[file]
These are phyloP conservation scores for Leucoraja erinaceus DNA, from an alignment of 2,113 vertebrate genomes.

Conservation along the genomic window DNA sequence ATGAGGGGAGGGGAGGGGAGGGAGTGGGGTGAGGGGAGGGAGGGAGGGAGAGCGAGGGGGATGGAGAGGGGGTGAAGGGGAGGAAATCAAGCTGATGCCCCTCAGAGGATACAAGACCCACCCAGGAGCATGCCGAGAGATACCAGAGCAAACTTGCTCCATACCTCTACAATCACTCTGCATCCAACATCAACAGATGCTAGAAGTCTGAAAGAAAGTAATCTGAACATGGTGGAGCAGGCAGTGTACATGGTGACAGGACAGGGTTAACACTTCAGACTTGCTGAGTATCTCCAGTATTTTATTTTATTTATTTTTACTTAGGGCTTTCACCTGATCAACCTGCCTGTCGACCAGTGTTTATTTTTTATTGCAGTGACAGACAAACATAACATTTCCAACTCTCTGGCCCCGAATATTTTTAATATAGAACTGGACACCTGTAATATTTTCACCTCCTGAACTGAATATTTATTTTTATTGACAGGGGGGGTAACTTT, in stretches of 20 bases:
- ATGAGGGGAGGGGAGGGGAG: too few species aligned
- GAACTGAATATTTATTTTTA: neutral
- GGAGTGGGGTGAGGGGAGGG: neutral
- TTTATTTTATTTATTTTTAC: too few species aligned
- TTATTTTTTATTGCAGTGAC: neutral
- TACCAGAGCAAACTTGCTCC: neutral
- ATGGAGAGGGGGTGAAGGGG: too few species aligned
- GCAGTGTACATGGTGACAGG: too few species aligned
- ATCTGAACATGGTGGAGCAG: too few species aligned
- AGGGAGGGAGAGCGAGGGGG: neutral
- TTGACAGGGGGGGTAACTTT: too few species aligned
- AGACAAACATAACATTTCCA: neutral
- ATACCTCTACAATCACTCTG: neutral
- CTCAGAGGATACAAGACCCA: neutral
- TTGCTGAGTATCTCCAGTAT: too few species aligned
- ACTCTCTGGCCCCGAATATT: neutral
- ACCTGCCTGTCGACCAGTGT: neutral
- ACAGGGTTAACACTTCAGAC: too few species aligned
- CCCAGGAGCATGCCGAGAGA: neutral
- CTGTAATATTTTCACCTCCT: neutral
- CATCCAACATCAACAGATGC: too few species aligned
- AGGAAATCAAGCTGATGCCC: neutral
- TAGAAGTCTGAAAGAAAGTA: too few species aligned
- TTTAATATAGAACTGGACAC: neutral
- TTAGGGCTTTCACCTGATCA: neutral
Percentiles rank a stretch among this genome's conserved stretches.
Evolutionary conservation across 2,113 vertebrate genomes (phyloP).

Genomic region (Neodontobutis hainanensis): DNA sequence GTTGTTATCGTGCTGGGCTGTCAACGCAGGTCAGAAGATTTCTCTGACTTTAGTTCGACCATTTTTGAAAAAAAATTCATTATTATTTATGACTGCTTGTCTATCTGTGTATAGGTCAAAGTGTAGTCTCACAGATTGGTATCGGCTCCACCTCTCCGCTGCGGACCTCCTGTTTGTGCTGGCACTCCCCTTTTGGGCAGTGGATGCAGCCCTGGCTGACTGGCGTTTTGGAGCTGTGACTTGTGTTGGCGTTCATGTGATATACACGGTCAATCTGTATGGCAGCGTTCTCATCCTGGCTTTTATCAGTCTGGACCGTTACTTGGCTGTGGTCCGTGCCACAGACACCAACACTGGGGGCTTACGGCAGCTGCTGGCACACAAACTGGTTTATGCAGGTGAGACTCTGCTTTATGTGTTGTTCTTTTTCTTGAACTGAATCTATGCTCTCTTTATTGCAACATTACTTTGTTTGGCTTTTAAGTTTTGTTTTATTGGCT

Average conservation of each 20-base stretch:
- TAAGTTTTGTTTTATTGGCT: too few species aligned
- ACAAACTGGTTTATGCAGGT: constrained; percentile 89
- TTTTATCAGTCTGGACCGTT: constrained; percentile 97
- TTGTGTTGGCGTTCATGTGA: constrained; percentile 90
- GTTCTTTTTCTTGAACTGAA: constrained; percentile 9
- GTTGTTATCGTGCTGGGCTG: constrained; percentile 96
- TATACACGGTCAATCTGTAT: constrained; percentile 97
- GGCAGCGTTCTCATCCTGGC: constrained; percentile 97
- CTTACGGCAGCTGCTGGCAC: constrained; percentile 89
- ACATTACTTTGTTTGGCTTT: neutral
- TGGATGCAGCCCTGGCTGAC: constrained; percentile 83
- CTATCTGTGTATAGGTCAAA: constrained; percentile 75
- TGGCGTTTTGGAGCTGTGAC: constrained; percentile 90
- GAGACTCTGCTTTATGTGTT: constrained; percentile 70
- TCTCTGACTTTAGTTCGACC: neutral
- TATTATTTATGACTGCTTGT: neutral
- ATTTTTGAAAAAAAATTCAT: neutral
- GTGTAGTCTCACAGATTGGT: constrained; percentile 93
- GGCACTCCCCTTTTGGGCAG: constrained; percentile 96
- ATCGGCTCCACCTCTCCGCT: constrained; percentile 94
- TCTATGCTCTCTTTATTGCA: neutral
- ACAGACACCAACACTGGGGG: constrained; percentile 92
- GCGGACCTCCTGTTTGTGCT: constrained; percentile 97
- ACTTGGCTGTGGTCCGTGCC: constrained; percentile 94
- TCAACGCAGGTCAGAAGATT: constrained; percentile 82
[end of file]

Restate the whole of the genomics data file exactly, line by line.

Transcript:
These are phyloP conservation scores for Leucoraja erinaceus DNA, from an alignment of 2,113 vertebrate genomes.

Conservation along the genomic window DNA sequence ATGAGGGGAGGGGAGGGGAGGGAGTGGGGTGAGGGGAGGGAGGGAGGGAGAGCGAGGGGGATGGAGAGGGGGTGAAGGGGAGGAAATCAAGCTGATGCCCCTCAGAGGATACAAGACCCACCCAGGAGCATGCCGAGAGATACCAGAGCAAACTTGCTCCATACCTCTACAATCACTCTGCATCCAACATCAACAGATGCTAGAAGTCTGAAAGAAAGTAATCTGAACATGGTGGAGCAGGCAGTGTACATGGTGACAGGACAGGGTTAACACTTCAGACTTGCTGAGTATCTCCAGTATTTTATTTTATTTATTTTTACTTAGGGCTTTCACCTGATCAACCTGCCTGTCGACCAGTGTTTATTTTTTATTGCAGTGACAGACAAACATAACATTTCCAACTCTCTGGCCCCGAATATTTTTAATATAGAACTGGACACCTGTAATATTTTCACCTCCTGAACTGAATATTTATTTTTATTGACAGGGGGGGTAACTTT, in stretches of 20 bases:
- ATGAGGGGAGGGGAGGGGAG: too few species aligned
- GAACTGAATATTTATTTTTA: neutral
- GGAGTGGGGTGAGGGGAGGG: neutral
- TTTATTTTATTTATTTTTAC: too few species aligned
- TTATTTTTTATTGCAGTGAC: neutral
- TACCAGAGCAAACTTGCTCC: neutral
- ATGGAGAGGGGGTGAAGGGG: too few species aligned
- GCAGTGTACATGGTGACAGG: too few species aligned
- ATCTGAACATGGTGGAGCAG: too few species aligned
- AGGGAGGGAGAGCGAGGGGG: neutral
- TTGACAGGGGGGGTAACTTT: too few species aligned
- AGACAAACATAACATTTCCA: neutral
- ATACCTCTACAATCACTCTG: neutral
- CTCAGAGGATACAAGACCCA: neutral
- TTGCTGAGTATCTCCAGTAT: too few species aligned
- ACTCTCTGGCCCCGAATATT: neutral
- ACCTGCCTGTCGACCAGTGT: neutral
- ACAGGGTTAACACTTCAGAC: too few species aligned
- CCCAGGAGCATGCCGAGAGA: neutral
- CTGTAATATTTTCACCTCCT: neutral
- CATCCAACATCAACAGATGC: too few species aligned
- AGGAAATCAAGCTGATGCCC: neutral
- TAGAAGTCTGAAAGAAAGTA: too few species aligned
- TTTAATATAGAACTGGACAC: neutral
- TTAGGGCTTTCACCTGATCA: neutral
Percentiles rank a stretch among this genome's conserved stretches.
Evolutionary conservation across 2,113 vertebrate genomes (phyloP).

Genomic region (Neodontobutis hainanensis): DNA sequence GTTGTTATCGTGCTGGGCTGTCAACGCAGGTCAGAAGATTTCTCTGACTTTAGTTCGACCATTTTTGAAAAAAAATTCATTATTATTTATGACTGCTTGTCTATCTGTGTATAGGTCAAAGTGTAGTCTCACAGATTGGTATCGGCTCCACCTCTCCGCTGCGGACCTCCTGTTTGTGCTGGCACTCCCCTTTTGGGCAGTGGATGCAGCCCTGGCTGACTGGCGTTTTGGAGCTGTGACTTGTGTTGGCGTTCATGTGATATACACGGTCAATCTGTATGGCAGCGTTCTCATCCTGGCTTTTATCAGTCTGGACCGTTACTTGGCTGTGGTCCGTGCCACAGACACCAACACTGGGGGCTTACGGCAGCTGCTGGCACACAAACTGGTTTATGCAGGTGAGACTCTGCTTTATGTGTTGTTCTTTTTCTTGAACTGAATCTATGCTCTCTTTATTGCAACATTACTTTGTTTGGCTTTTAAGTTTTGTTTTATTGGCT

Average conservation of each 20-base stretch:
- TAAGTTTTGTTTTATTGGCT: too few species aligned
- ACAAACTGGTTTATGCAGGT: constrained; percentile 89
- TTTTATCAGTCTGGACCGTT: constrained; percentile 97
- TTGTGTTGGCGTTCATGTGA: constrained; percentile 90
- GTTCTTTTTCTTGAACTGAA: constrained; percentile 9
- GTTGTTATCGTGCTGGGCTG: constrained; percentile 96
- TATACACGGTCAATCTGTAT: constrained; percentile 97
- GGCAGCGTTCTCATCCTGGC: constrained; percentile 97
- CTTACGGCAGCTGCTGGCAC: constrained; percentile 89
- ACATTACTTTGTTTGGCTTT: neutral
- TGGATGCAGCCCTGGCTGAC: constrained; percentile 83
- CTATCTGTGTATAGGTCAAA: constrained; percentile 75
- TGGCGTTTTGGAGCTGTGAC: constrained; percentile 90
- GAGACTCTGCTTTATGTGTT: constrained; percentile 70
- TCTCTGACTTTAGTTCGACC: neutral
- TATTATTTATGACTGCTTGT: neutral
- ATTTTTGAAAAAAAATTCAT: neutral
- GTGTAGTCTCACAGATTGGT: constrained; percentile 93
- GGCACTCCCCTTTTGGGCAG: constrained; percentile 96
- ATCGGCTCCACCTCTCCGCT: constrained; percentile 94
- TCTATGCTCTCTTTATTGCA: neutral
- ACAGACACCAACACTGGGGG: constrained; percentile 92
- GCGGACCTCCTGTTTGTGCT: constrained; percentile 97
- ACTTGGCTGTGGTCCGTGCC: constrained; percentile 94
- TCAACGCAGGTCAGAAGATT: constrained; percentile 82